One of the many reasons I do what I do

Today, while browsing through newspapers that had gathered on the table in my front room during the build-up to Relay For Life of SecondLife, I came across an article that made me seethe. Not because the reporter, a very nice woman by the name of Diana Prince had personally said or written anything wrong, but purely because the subject matter was all too familiar to me.

I read the article several times, in the end laying it to one side because I am still full of relay instilled emotions. Finally, I picked it up again and made a phone call to The Plymouth Herald offices and spoke to Diana Prince, Health Reporter of the aforementioned newspaper. I obtained her gracious permission to reprint it here, which I shall do. But first, let me try and explain why it touched me so deeply.

Back in 2001 when I first noticed a lump in my left breast, my then boss, a Matron at a care facility in the city I live in sent me to a mobile breast screening unit that was set up at a nearby superstore. I was turned away. The reason, I was not 50 years old and therefore considered by the powers that be, not to be “at risk”. At the time, I was scared to death and angry too. How could someone dictate the age at which someone becomes “at risk”. Cancer knows no boundaries. Age and gender mean nothing to this evil monster that ravages bodies and lives.

It seems that nothing has changed in 9 years. The same powers that be, although I’m sure some names have changed, are still stating quite clearly that cancer does have boundaries. Men are not given exams for breast cancer, even though more men that are diagnosed die from it than survive. Age is still dictatorial when it comes to breast cancer screening, even though 75 percent of the patients on the ward when I was were under the age of 50, myself included.

What I also found surprising is that the breast cancer screening service data is not regularly updated. I was diagnosed at the age of 45 and underwent several operations including a bilateral radical mastectomy … both breasts removed. At the age of 50, I received a letter which gave me an appointment time and went to great lengths to tell me how important screening was so therefore I should keep my appointment to have my breasts screened.

I was not happy about this at all, in fact due to the issues I was having trying to deal with being diagnosed, losing my breasts and life thereafter I took great pleasure in dialing the number listed on the header of the letter and explaining that I wasn’t going to be attending the appointment and giving my reasons. I had to explain several times before the person on the other end of the phone said quite bluntly … “Well if you aren’t worried about breast cancer, then I can’t force you to come in.” Was she even listening to me at all?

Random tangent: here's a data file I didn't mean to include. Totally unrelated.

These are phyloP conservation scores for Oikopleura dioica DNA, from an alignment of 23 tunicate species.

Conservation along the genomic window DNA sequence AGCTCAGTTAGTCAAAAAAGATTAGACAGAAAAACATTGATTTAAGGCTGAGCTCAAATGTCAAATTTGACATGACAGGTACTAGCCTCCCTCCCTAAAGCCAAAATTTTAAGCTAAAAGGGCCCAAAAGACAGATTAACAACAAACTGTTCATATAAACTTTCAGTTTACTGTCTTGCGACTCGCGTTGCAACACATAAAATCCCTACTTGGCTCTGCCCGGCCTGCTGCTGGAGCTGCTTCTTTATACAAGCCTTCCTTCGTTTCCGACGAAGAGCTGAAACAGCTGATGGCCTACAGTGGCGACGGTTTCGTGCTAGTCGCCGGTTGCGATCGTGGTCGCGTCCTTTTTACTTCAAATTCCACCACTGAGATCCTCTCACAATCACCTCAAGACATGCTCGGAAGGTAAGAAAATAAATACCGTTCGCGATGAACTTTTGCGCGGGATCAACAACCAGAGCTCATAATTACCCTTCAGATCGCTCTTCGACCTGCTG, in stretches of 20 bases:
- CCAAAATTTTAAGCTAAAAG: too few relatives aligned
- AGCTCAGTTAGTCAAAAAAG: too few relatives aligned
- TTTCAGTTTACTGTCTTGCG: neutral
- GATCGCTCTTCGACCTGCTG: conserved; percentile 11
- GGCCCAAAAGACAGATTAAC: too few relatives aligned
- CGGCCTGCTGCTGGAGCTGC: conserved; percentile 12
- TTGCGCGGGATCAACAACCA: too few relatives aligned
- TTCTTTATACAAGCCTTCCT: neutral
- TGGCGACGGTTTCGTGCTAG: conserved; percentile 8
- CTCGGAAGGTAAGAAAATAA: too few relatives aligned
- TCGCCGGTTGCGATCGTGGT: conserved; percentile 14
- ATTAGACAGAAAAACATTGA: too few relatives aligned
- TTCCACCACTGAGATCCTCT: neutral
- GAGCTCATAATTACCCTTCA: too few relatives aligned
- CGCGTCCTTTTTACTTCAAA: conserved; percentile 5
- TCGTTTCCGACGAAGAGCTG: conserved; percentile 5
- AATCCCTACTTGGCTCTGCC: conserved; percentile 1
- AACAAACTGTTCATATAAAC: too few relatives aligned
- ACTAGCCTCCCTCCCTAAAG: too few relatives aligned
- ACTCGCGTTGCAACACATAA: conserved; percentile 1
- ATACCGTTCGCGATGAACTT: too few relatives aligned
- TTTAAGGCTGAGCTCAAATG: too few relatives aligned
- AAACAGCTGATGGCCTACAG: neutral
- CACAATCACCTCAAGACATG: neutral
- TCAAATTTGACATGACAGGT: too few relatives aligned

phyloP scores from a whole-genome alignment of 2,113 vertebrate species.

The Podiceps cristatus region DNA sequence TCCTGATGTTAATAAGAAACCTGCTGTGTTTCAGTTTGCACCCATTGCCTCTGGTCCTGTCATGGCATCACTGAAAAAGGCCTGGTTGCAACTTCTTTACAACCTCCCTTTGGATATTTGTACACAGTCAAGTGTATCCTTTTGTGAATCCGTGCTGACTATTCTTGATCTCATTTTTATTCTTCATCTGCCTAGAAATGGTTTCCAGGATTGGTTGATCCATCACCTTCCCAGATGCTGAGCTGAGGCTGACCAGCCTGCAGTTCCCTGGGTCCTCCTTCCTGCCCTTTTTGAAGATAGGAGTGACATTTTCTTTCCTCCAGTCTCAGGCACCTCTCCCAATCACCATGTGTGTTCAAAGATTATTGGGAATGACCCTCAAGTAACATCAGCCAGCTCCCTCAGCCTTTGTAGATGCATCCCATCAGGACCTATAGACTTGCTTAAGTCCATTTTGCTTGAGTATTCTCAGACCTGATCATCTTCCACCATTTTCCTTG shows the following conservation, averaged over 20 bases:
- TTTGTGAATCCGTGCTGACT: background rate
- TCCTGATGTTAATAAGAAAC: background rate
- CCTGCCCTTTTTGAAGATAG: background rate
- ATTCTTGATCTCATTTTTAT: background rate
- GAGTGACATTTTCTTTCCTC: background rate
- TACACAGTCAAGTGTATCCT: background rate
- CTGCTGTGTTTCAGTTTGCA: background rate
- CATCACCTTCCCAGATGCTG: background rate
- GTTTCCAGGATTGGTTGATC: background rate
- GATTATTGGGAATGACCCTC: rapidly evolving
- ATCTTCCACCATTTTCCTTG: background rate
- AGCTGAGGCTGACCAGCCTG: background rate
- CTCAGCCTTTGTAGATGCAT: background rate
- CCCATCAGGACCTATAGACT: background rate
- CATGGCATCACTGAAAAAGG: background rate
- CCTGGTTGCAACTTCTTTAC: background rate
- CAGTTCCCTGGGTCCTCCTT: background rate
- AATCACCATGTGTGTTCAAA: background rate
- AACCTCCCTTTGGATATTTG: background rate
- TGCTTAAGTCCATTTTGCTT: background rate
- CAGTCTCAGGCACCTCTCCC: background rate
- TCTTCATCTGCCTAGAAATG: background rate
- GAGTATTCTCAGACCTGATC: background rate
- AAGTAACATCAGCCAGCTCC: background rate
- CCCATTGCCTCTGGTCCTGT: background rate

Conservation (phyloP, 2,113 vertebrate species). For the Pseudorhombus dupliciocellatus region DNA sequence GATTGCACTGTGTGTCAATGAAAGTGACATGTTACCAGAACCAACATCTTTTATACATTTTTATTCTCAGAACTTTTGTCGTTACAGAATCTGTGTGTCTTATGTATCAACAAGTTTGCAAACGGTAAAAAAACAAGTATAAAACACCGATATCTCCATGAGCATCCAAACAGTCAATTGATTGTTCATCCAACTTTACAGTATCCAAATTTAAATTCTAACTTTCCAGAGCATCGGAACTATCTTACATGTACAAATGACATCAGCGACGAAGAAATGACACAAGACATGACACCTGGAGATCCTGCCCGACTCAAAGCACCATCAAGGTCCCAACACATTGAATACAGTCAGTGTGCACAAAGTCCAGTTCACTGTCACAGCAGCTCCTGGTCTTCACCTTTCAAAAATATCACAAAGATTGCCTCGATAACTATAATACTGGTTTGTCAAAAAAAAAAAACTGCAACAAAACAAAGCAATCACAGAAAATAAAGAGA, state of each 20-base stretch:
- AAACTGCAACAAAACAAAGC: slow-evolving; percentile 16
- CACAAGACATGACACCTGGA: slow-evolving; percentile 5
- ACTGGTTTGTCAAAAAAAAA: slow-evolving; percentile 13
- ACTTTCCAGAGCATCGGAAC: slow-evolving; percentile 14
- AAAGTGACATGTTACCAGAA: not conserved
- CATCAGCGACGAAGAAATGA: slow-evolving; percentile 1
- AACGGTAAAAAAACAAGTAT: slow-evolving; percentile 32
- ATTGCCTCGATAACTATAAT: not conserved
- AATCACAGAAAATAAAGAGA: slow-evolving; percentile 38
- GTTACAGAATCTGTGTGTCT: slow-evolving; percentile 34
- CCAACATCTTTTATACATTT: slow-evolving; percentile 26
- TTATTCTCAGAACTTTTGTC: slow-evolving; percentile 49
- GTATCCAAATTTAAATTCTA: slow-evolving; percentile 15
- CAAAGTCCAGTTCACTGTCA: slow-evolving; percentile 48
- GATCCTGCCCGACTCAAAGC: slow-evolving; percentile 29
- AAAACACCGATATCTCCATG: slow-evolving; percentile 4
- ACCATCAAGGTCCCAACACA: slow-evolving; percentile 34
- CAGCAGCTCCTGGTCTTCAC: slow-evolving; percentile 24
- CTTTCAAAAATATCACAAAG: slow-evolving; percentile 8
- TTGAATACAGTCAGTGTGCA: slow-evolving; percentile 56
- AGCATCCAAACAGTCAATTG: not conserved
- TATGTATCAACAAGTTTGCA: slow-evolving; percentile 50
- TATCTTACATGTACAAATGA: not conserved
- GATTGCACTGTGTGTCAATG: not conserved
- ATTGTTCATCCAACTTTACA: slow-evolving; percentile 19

Awareness is one of the many reasons I relay and I am so surprised that Cancer Research UK, which was the first organization of its kind to organize a Relay For Life, has not taken a stand regarding this. It makes me angry that a group of bureaucratic know-it-all’s can sit in their boardrooms drinking Earl Grey and put lives at risk. I bet if their lives had been touched by cancer, they would fight for this.

I would like to thank Diana Price for allowing this reprint.

Petition in fight to have age limits lowered
CANCER PATIENT KERRY’S PLEA ON BREAST SCREENING
by Diana Prince
Health Reporter

A Cancer patient and her family have launched a petition calling for the age of breast cancer screening to be lowered.

Kerry Barker, aged 36, has undergone two operations, including having her right breast removed, since her diagnosis two months ago.

The West Park mum is preparing to start chemotherapy at Derriford Hospital, after last week being told the mastectomy seems to have removed the tumour.

To help others in her position, Kerry has launched an online petition to lower the age at which breast screening is routinely offered.

The NHS Breast Screening Programme currently provides free screening every three years for all women in the UK aged 50 and over. There are plans to lower the age to 47, but Kerry says she believes it should be at least 10 years younger.

She is also organising a range of charity events with her sister Jo Deacon and mother Lynne Barker.

Money raised will go to Derriford Hospital’s Primrose Unit and the Mustard Tree, which Kerry said delivered “fantastic care”.

The first event is due to take place on August 8 at the Mount Pleasant pub opposite Plymouth Pavilions and will include entertainment, a raffle, head-shaving, leg-waxing and more.
Anyone who wants to help with raffle prizes, entertainment or sponsorship for August 8 can contact Jo on ***** (phone number printed but not shown here) or email joanne.deacon@onetel.com.

The family is also planning a chairty football match for August 29. Anyone interested can call Dean Tene on ***** (phone number printed but not shown here) .

The family have set up a donations web page at http://www.just-giving.com/kerrybarker

The petition can be found at http://petitions.number10.gov.uk/bustsamust/

Article reprinted with permission from: Diana Prince
Originally printed in the July 3rd issue of The Plymouth Herald
Petition web site here
No link given for family donation page at this time since the one listed in the article does not exist.

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